Wisconsin Sea Grant awards $2.8M for Great Lakes research, outreach projects

Danielle Kaeding Wisconsin Public RadioThe University of Wisconsin Sea Grant Institute is awarding $2.8 million to Great Lakes research and education projects. Congress recently restored $76.5 million in Sea Grant funding nationwide. The Trump ad...

Danielle Kaeding

Wisconsin Public Radio
The University of Wisconsin Sea Grant Institute is awarding $2.8 million to Great Lakes research and education projects. Congress recently restored $76.5 million in Sea Grant funding nationwide. The Trump administration had proposed eliminating the program.

Wisconsin Sea Grant recently announced funding for 19 research projects and 29 outreach proposals statewide for the next two years.

"The projects that are funded through 2020 should be solid because we have that funding," said Jennifer Hauxwell, assistant director of research and student engagement for Wisconsin Sea Grant.

One project seeks to bring art and science together to educate at-risk youth about Great Lakes watersheds through an underwater photography program. Ian Karl works with troubled teens as an experiential program coordinator at the residential treatment center Northwest Passage.


"We snorkel throughout the watershed in lakes and rivers, and learn through exploration, and then document that learning through photography," said Karl. "It really is a combination of science education, art education and opportunity for the kids to have a therapeutic experience in the water."

That’s the most fun part of the project for Toben Lafrancois, assistant adjunct professor of natural resources and philosophy at Northland College in Ashland.

"To see this art program generating really interesting questions that the kids don’t even know they’re getting a really nice lecture on watersheds or mussels or fish," he said.

Karl said the project also aims to draw attention to kids and waters that have been overlooked or taken for granted.

"Ideally, from a therapeutic sense, the water is helping take care of the kids," Karl said. "The ultimate goal is that after the kids make that emotional connection to water and they learn from science and some background on it that somewhere down the line the kids will flip that coin over and be the ones to take care of the water."

The program will be able to take up to 50 kids out on the water over the next two years with $50,000 in funding through Wisconsin Sea Grant, Karl said.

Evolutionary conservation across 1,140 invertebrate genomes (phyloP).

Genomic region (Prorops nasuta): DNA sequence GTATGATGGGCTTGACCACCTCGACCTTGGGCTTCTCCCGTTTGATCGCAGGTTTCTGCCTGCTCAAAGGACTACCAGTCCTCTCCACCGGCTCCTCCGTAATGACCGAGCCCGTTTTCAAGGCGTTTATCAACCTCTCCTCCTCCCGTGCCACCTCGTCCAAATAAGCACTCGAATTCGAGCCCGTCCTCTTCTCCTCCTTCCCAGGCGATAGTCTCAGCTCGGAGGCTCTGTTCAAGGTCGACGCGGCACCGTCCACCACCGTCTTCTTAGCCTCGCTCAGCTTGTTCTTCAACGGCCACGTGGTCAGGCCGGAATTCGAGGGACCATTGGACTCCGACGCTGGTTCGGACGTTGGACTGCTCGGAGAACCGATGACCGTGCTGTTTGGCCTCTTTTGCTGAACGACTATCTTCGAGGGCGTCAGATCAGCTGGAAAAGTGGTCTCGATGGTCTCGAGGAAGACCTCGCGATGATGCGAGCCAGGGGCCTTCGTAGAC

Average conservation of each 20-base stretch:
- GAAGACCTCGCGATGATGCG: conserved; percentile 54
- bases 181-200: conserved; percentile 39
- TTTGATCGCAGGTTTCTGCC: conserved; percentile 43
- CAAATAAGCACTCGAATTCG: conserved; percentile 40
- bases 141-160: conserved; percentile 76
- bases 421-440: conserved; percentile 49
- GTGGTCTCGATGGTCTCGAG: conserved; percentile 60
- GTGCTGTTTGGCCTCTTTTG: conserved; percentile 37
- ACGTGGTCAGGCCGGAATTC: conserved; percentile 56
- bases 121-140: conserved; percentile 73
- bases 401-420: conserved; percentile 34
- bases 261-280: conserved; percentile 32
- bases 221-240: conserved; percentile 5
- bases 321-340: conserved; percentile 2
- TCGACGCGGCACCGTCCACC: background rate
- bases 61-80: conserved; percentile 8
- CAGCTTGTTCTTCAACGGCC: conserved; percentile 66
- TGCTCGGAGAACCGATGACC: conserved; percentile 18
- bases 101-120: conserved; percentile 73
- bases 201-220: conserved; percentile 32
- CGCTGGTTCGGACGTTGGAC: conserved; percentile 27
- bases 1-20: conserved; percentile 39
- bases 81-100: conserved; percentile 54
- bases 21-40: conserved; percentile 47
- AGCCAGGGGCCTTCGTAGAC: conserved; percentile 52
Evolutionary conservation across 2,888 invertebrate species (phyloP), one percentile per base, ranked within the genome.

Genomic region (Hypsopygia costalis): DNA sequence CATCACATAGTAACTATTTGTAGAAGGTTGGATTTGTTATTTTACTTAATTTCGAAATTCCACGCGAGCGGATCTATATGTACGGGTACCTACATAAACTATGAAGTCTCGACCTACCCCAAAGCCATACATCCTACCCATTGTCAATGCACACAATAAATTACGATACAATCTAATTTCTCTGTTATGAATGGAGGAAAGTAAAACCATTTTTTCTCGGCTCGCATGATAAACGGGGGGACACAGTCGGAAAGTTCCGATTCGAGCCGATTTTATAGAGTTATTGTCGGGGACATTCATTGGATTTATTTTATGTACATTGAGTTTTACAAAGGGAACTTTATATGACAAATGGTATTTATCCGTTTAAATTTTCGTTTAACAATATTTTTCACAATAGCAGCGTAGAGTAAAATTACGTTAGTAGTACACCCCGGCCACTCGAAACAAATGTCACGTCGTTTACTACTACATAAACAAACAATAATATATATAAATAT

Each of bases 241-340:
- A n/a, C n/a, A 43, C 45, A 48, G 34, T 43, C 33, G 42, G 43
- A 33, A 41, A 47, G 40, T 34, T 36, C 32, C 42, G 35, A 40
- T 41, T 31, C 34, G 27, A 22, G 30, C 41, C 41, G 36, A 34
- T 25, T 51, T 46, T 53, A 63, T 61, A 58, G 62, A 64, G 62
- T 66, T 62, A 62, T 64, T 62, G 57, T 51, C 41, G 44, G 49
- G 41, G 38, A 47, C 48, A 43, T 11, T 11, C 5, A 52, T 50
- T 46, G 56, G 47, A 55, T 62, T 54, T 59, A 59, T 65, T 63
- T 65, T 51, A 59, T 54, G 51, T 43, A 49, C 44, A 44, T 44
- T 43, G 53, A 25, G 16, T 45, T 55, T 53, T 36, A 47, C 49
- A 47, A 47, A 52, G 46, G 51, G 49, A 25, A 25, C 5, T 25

Tools To Restore Health Of Green Bay Ecosystem
Other projects funded statewide include efforts to develop a management analysis tool to help restore the health of the Green Bay ecosystem, said Kevin Fermanich, a geoscience and environmental science professor at the University of Wisconsin-Green Bay. He said they’re working to develop an online tool that would use computer models to predict how changes in agriculture and development may impact the bay

"It’s really about building a system of tools to understand the entire Green Bay ecosystem and then how, if we change management practices, let’s say, up in the watershed or on farm fields or in our communities, how that will change how much of the pollutants are getting into the bay and how the bay will respond to those changes," said Fermanich.


Hauxwell said the projects that were funded are vital to promoting education and protection of the Great Lakes.

"The first step is understanding what the problems are and science plays a key role in understanding what causes problems and also how to solve problems ... It’s really important then to make sure that information is in the hands of people that make decisions," she said. "That could be your average Wisconsin citizen deciding whether or not to go to a particular beach one day all the way to our policymakers who set policy about how we use and manage our coastal waters."

Projects also funded include an effort to forecast dangerous currents on the south shore of Lake Superior and development of a new phosphorus model for Lake Michigan.

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